The lateral line, with 42-45 scales, is well marked, almost in relief. The dorsal fin has a particular structure: it has 13 spiny rays, 9-10 soft ones, and so far nothing strange, but the originality stands in the fact that the first 12 spiny rays are separate from each other and can orient freely themselves in all directions. Moreover, like syringes, they are connected to a venom gland, ready to inject ichthyotoxin, the powerful fish poison, luckily thermolabile. This is well known by the intruders, and for warning them, the small Dendrochirus brachypterus has decorated its multidirectional stingers with colourful ensigns, as if were not sufficient the characteristic pectoral fins to memorize the species.

Dendrochirus brachypterus, Scorpaenidae, Dwarf lionfish

The rarest pattern paid in gold by optimist aquarists hoping in vain to host it in small home pools, is the one with yellow and black bands pectorals evoking with no doubts as cited by the scientific name of Dendrochirus the growth rings visible in a tree trunk section. It is a fish easily prone to diseases to be kept only in large public aquariums © Ian Shaw, Reef Life Survey

These last have 17-18 soft rays with a pattern having concentric circles, of a colour mostly in harmony with the camouflaging bands of the body. It is possible to find an alternation of red and black bands, but also of green and black, blue and black or yellow and black, which is the rarest form, the one which for the aquarists has no price.

It is a fish that likes staying still. It often waves the pectorals like legs in order to facilitate the movements on the bottoms, but it completely opens them at the same time only during the gliding swim when obliged to escape or moving among coral formations.

The anal fin, transparent but dashed black and white like the second part of the dorsal and the caudal, counts 3 spiny rays and 5-6 soft.

Dendrochirus brachypterus, Scorpaenidae, Dwarf lionfish

Striking head close-up in green and black livery. Outgrowths and drawings intrigue the ill-fated looking for food who then end whole, without escape, in the fish stomach © Keoki Stender

Ethology-Reproductive Biology

Dendrochirus brachypterus is a voracious carnivore that hunts, mainly in ambush, in unpredictable places, even hanging upside down in a cave. It swallows whole the small fishes and the crustaceans getting close, intrigued by the outgrowths and the colours, to its large mouth. And they are hesitant it has been seen pushing them against an obstacle with the fins fully open to prevent their escape.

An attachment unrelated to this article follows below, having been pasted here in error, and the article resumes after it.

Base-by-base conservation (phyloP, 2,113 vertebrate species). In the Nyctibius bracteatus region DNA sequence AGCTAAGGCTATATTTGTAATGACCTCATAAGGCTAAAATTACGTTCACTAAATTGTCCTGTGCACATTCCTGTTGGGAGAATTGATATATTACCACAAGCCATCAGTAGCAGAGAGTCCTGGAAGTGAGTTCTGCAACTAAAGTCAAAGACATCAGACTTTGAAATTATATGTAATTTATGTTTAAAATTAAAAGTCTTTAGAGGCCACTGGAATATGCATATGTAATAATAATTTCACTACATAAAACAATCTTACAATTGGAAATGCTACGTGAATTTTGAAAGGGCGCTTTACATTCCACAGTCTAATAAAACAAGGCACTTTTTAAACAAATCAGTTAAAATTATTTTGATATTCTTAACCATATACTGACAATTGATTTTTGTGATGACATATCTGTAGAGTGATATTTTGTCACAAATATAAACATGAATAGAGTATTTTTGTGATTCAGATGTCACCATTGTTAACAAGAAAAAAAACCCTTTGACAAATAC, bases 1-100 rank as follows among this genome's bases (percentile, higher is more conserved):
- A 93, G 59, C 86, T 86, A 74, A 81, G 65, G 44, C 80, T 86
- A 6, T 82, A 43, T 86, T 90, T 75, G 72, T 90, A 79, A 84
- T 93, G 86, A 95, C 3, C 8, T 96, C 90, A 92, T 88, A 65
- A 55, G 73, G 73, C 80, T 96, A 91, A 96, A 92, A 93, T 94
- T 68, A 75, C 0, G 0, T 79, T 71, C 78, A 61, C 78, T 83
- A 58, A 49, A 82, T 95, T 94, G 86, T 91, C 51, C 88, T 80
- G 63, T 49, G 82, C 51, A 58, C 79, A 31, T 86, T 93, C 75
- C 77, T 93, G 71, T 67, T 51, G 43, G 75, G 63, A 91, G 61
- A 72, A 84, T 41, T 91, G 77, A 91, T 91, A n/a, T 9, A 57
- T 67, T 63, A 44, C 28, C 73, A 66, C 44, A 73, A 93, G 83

In nature, it lives alone, except during the reproduction time when the females lay jelly-like masses of floating eggs, as occurs with the scorpionfishes. Carried by the currents, they dissolve in less than two days freeing the larvae.

Seeing its small size, the multicoloured livery and the poor will to move, it might be thought that it is a fish ideal for a small domestic aquarium.

Dendrochirus brachypterus, Scorpaenidae, Dwarf lionfish

The enormous mouth is protractile, and Dendrochirus brachypterus not exceeding 17 cm, can gulp preys of its same size © Giuseppe Mazza

Actually, it is a fish that hardly accepts dead preys, even if, finally, we can be able to get it appreciating fragments of shrimps, shaken with a stick in front to the muzzle, it pollutes a lot and needs powerful external filtres of big size, not to forget periodical and expensive partial changes of water.

To induce them to eat, some offer them the common and inexpensive live gold fishes that usually are immediately swallowed, but these freshwater fishes and often disease carriers, and the ill-fated Dendrochirus brachypterus are already themselves particularly subject to those present in the aquaria. Moreover, when the PH is less than normal and in the water concentrate phosphate and nitrate, the skin is immediately affected and comes off in shreds.

And all this without forgetting the danger of stings, far from rare, during the careless cleaning of the pool or the attempts to feed it.

Dendrochirus brachypterus, Scorpaenidae, Dwarf lionfish

It hunts by night, hidden among corals, at times in incredible postures like this coloured specimen turned upside down on the ceiling of a cave © Giuseppe Mazza

Then, it is better to leave this multi-coloured luxury scorpionfish in the waters of the reefs unless hosting it in well equipped and controlled pools of the large public aquaria.

In nature, the resilience of the species is rather low, with populations that may double in days. Nowadays, in 2020, the vulnerability index is moderate, marking 32 on a scale of 100.


Pterois brachyptera Cuvier, 1829.